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How I Came to Appreciate Charlie Chaplin

A brief moment to confess, which is good for the soul. I am disgracefully late in writing this contribution to “The Charlie Chaplin Blogathon.” My own blogathon, no less! Life became more hectic than I expected and I decided that I would rather read all your contributions than write my own. And in truth, I am glad that I did so, because my topic was on how I came to appreciate Charlie Chaplin and reading the many wonderful contributions has served to increase my appreciation far more than any writing I could have done. Once again, I want to thank you all for your participation and thank Domi for inviting me to co-host! It was a pleasure.

So, how did I come to appreciate the artistry of Charlie Chaplin? As a child, I used to watch Charlie Chaplin short films. I was so young, that I could not read and would nudge my siblings for an interpretation every time there was an intertitle.

But, in truth, I don’t recall having much difficulty following the plots and what stayed with me were images. The moment Chaplin cooks his shoe and then proceeds to eat the laces as if they were spaghetti. The moment in “The Vagabond” when Edna Purviance comes back to get the violin-playing tramp at the end, who has rescued her from gypsies. The time she dressed up as a boy in “Behind the Screen,” which I somehow conflated in my mind with “The Vagabond.” The time he takes a bite out of a child’s hotdog. These were the moments that stayed with me, and I experienced a profound sense of deja vu when I went back as an adult and saw all these films. The moment of recognition, the realization of where these scenes had originated, was sweet. I was extremely excited when I found that the hot dog scene was from Circus.

But after my youth, I largely left Chaplin behind. I knew who he was; I had fond memories of watching him, but that was all. Then I watched The Great Dictator and was oddly not impressed (I was still young and the speech at the end was all I recalled). Some years later, I tried Modern Times and was still oddly not impressed. I began to watch Buster Keaton films and came to the conclusion that I didn’t like Chaplin so much.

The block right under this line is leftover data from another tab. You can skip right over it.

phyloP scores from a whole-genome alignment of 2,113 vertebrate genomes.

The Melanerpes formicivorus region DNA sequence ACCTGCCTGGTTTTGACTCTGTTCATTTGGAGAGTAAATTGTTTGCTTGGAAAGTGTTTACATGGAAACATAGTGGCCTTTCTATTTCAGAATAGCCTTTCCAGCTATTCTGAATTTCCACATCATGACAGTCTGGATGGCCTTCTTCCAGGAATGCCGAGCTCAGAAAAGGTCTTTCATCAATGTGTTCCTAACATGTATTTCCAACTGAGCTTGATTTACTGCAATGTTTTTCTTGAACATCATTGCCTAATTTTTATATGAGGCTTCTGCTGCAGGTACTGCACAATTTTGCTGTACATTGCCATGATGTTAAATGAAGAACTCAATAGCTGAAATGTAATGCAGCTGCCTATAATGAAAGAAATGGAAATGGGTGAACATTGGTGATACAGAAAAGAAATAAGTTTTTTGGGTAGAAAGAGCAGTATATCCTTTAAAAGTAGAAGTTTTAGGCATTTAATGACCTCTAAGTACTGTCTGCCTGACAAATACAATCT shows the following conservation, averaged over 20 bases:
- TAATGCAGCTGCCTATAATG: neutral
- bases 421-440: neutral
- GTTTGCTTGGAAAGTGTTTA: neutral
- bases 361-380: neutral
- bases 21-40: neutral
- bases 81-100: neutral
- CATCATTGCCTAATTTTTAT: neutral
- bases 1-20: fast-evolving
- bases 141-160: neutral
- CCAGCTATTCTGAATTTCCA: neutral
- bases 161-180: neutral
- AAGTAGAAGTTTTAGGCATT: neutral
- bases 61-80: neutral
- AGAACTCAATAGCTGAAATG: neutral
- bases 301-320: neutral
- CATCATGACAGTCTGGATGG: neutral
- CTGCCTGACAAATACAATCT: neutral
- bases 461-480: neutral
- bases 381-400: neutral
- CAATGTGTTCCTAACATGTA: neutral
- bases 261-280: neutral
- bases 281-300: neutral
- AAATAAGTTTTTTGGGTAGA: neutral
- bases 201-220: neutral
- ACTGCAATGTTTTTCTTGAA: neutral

What changed it all was watching Keystone Comedies and an increased interest in silent films. I saw Chaplin in a few Keystone films, then watched him through his Essanay and Mutual films. I watched “The Pilgim” and “Shoulder Arms” and “A Dog’s Life.” I next watched The Kid and then The Gold Rush. It seemed so obvious why he was so great, how he transformed silent comedy and led the way, how brilliant his gags were (for example, the gag with the clock that he takes apart in “The Pawnshop,” which he treats as if he were a dentist, a doctor, a jeweler, as though it were a can he was opening and so on; his inventiveness was a delight). And after watching Keystone films, as interesting as they were, I appreciated the way Chaplin had developed as a storyteller, how his gags became a part of his story.

But what really impressed me was how he used comedy to take on some truly awful topics. Starvation in The Gold Rush? Turn it into comedy. Drug use in “Easy Street?” Hilarious! Poverty in The Kid, his most Dickensian film? He even took on Hitler. He made us care, made us aware, and made us laugh. Remarkable achievement. Right up there with Charles Dickens in that respect.

And at the same time, he was important in moving forward silent comedy, and silent cinema in general. I think understanding his place in cinema history helped me appreciate even his comedy, if that makes any sense.

Perhaps it’s been a slow journey to full appreciation. Because he was always talked about in near reverent terms, I wanted to be a rebel and not appreciate the one everyone else appreciated. But sometimes when someone is so often called great, it is because they truly are great.

 

For more posts about Chaplin, click here.